Education Goes A Long Way

Some of the old guard in the liquor industry aren't used to the new era of consumer information. They're not prepared for the fact that the people calling often know more about the products than they do. They don't realize there are thousands of blogs, message boards, social media groups, and 24/7 updates about wine, whisky, and beer available online these days, going much further in-depth than what's typically available from the basic promotional sales sheet. They're used to the old days of people asking them questions about what's good, about what they should buy, and what they should be looking for. The fact that they're now often just facilitating orders for an educated public can be tough to accept, but many of our customers today already know what they want. The consumer has already researched, read the reviews, and made up his or her mind in advance of our solicitation. As retailers, we're simply the middleman in many situations.

I watched the two hour NXT event on the new WWE network last night and I saw the same thing happening with the live audience. This was meant to be a coming out party for young, up-and-coming wrestling talent, but the crowd already knew everything about these fresh faces. They were chanting various phrases like "Match of the Year" before the match had even started because they knew what was about to happen. Twenty years ago people thought professional wrestling was real!! People thought that Andre the Giant really did betray Hulk Hogan -- in real life, not as part of some scripted storyline. Today's fans, however, not only know it's a script, but also what's going to happen before it actually does. They're glued in to the rumor mills and the updates. You can't surprise anyone anymore.

While some folks are getting their egos bruised at the idea of the "smart" consumer, feeling that their knowledge isn't as valuable as it used to be, I'm overjoyed by their presence (being one of them). The more we educate people about whisky, the distilleries, the business, and how we do what we do, the less we have to explain ourselves. We don't have to play the hype man as much anymore because people already know what we're talking about. We can simply sit back and let the whisky speak for itself. The word will spread organically via the many web outlets available to discerning consumers. It's already happening for us, so why not put your feet up and enjoy it?

This is the moment we've been building towards as retailers -- the point when intelligent consumers would come looking for us, rather than the other way around. I can't help but laugh when I watch some of the older guys in this business try and guard their knowledge, like it's something that couldn't be Google-searched and learned in seconds. There's no point in fighting the future.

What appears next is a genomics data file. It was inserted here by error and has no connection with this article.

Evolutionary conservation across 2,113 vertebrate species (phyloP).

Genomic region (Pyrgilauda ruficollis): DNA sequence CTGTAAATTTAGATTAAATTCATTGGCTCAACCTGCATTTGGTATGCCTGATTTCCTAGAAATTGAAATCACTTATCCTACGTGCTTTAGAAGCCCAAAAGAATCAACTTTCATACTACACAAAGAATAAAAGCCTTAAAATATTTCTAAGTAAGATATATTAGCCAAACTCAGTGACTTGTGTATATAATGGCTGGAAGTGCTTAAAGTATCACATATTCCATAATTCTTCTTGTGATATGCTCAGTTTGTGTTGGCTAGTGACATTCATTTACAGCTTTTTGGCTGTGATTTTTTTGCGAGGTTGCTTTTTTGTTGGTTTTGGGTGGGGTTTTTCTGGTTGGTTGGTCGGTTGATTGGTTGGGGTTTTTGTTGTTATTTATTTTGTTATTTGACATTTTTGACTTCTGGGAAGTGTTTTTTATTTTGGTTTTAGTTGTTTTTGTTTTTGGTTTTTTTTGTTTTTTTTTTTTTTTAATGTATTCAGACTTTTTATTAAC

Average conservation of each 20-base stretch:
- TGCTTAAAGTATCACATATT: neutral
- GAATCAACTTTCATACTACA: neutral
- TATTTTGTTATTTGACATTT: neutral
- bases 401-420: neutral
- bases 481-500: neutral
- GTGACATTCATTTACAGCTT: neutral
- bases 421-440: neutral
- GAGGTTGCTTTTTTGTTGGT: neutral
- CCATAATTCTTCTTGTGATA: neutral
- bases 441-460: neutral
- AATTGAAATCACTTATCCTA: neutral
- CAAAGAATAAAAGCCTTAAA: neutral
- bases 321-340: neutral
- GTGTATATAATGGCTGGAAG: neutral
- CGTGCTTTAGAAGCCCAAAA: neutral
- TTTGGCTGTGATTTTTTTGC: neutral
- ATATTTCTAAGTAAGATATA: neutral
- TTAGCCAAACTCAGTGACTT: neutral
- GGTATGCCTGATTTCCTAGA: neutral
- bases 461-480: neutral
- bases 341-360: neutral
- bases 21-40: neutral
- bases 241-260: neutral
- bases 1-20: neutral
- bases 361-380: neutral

Embrace it.

-David Driscoll


Plight #4

-David Driscoll 


How Does K&L Get Faultline Scotch?

So you want to know all our secrets, eh? Where do we get the whisky from and how do we get our own labels? To help you all understand exactly what we do, I've embedded the above video that should explain most of the process. The real magic happens on the boat coming across the Atlantic, where we hire Jack Lemmon, Henry Fonda, and William Powell to concoct a secret formula.

It's really quite amazing. Check it out.

-David Driscoll



While many of you wonderful customers have been waiting months to get your pre-orders fulfilled (and we have finally worked through each one of them), some of you other fine folks have been chomping at the bit to see if there were going to be any extras. Good news! We still have something left after the initial onslaught. And, by the way, how beautiful are these labels? We're already delivering value for the money, but you get style on top of all that! That's what K&L's Faultline label is all about: fashion and fun. Or maybe that was the Jem cartoon from the late 80s? I've added updated notes since tasting them again today at the end of each description (also we have product in-between stores at the moment, so what you see in inventory doesn't reflect everything that's available).

1991 Bunnahabhain 21 Year Old Faultline Single Barrel Cask Strength Single Malt Whisky $99.99 - This is just stupid. It just shouldn't be this inexpensive. This cask is richer and more expressive than the 22 year old we sold last year. It's got tons of the Bunnahabhain appley character, with subtle saline to balance the expressiveness and power of the fruit. Much richer texturally than the ultra light weight cask from last year. So why the hell aren't we selling it for more? Well, that's what Faultline is all about. When you buy this we guarantee that this is absolute best value we can get you on single malt. Believe it, because you won't believe when it's all gone. UPDATED NOTES: I just retasted this any it's everything you hope it will be: soft, haunting, graceful, and classically Bunnahabhain. A superb value.